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New-car buying by young rises after years of decline

September 28, 2012

Young buyers are inching back into the new-vehicle market after several years on the sidelines, helped by easing credit and a slightly improving job market.

"Younger buyers have returned to market at a higher rate than any other age category," according to a recent report by J.D. Power and Associates’ Power Information Network.

The young buyer group, from teen years through age 35, is a hefty 23 percent of so-called retail buyers, the highest since 2008, according to Power. The retail sales category excludes multiple-vehicle sales to fleet buyers, such as rental-car and taxi companies.

Data from Polk, which tracks new-vehicle registrations, not sales, found a similar trend, showing buyers ages 18 through 34 are 12 percent of all new-vehicle registrations from January through July this year — the highest since 16.4 percent in 2007.

Power’s Thomas King said that high used-car values could be helping younger buyers who have something to trade-in or sell. Credit is also easier to get, and "We are also seeing growth in longer-term loans, 72 months and over," which reduces monthly payments, he said.

Long loans, however, can lock buyers into long ownership. It takes years before the loan balance is less than the value of the car, delaying the next purchase.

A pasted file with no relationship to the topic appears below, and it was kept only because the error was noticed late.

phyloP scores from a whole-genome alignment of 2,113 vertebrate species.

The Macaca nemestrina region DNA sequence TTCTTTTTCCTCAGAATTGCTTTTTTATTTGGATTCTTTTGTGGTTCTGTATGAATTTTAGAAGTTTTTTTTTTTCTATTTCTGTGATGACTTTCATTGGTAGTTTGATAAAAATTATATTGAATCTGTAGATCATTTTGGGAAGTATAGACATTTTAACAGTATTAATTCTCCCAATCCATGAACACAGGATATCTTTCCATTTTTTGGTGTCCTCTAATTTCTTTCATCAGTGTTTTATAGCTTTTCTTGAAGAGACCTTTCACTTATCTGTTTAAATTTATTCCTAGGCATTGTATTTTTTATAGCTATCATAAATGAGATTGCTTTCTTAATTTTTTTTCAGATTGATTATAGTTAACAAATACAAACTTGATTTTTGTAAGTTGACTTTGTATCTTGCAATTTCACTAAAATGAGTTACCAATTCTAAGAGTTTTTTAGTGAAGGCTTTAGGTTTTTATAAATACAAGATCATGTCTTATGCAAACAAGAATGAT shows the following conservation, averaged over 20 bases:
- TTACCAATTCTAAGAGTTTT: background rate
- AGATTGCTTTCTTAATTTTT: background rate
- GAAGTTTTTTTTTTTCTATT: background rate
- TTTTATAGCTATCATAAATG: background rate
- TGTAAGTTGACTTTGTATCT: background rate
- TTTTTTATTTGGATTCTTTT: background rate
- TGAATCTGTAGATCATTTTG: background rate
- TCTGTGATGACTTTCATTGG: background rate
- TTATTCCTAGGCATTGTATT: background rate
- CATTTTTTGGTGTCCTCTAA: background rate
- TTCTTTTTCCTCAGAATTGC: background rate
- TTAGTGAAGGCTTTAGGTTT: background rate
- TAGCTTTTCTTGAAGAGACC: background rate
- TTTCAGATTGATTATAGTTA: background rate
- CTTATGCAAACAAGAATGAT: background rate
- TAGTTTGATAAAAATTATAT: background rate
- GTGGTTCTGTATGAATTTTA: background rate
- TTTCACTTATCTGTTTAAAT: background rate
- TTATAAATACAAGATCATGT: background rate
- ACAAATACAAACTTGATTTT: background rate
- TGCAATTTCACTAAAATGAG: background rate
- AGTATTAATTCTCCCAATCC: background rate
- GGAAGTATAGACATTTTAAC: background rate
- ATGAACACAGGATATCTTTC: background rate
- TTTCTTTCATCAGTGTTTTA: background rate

Still, the rebound is huge for car companies, which depend on an influx of youthful customers as their lifeblood:

Younger shoppers don’t buy high-profit vehicles at first. But if they can be well-served and kept loyal, automakers believe they’ll move up to very profitable models as they get older and richer.

Big gainers with young buyers: Hyundai and Kia. Polk says together they had 11 percent of the new-vehicle registrations by young buyers, up from just 5 percent in 2007. European makers, mainly Volkswagen, also grew, edging up to 4 percent.

Polk says Detroit makers, meanwhile, fell 3 points to 37 percent of the group. And Japanese brands tumbled 6 points, to 41 percent.

Tom Libby, an auto analyst at Polk, said the theory that younger consumers just lost interest in new vehicles and are interested instead in being online is false.

"They are as interested as ever," said Libby, "and when economic conditions improve, they’ll come back."